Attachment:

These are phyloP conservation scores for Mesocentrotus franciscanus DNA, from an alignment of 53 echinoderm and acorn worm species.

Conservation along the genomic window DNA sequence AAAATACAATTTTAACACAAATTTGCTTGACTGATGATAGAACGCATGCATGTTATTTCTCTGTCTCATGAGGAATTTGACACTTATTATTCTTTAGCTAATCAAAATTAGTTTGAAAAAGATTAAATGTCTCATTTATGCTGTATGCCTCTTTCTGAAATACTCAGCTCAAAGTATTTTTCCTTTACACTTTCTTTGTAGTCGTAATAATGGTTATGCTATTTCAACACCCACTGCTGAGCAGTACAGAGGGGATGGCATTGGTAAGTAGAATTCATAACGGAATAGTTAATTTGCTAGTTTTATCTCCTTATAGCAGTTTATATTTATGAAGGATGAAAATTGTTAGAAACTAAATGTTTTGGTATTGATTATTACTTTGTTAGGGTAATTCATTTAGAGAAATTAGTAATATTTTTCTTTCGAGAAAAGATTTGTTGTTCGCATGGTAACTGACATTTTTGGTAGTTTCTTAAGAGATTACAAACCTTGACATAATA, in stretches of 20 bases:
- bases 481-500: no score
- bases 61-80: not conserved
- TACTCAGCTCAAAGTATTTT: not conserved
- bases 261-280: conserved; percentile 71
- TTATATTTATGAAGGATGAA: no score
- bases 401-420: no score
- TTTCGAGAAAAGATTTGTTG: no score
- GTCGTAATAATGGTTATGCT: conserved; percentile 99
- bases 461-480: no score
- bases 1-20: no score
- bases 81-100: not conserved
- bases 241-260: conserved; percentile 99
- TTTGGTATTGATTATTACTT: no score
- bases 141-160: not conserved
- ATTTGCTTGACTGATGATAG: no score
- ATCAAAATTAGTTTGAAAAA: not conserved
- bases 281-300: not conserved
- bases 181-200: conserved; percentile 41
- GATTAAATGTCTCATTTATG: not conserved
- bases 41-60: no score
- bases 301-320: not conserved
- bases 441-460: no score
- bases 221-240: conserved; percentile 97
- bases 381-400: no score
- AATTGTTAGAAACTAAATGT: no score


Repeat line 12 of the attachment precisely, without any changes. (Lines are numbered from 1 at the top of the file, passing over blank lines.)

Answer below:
- bases 1-20: no score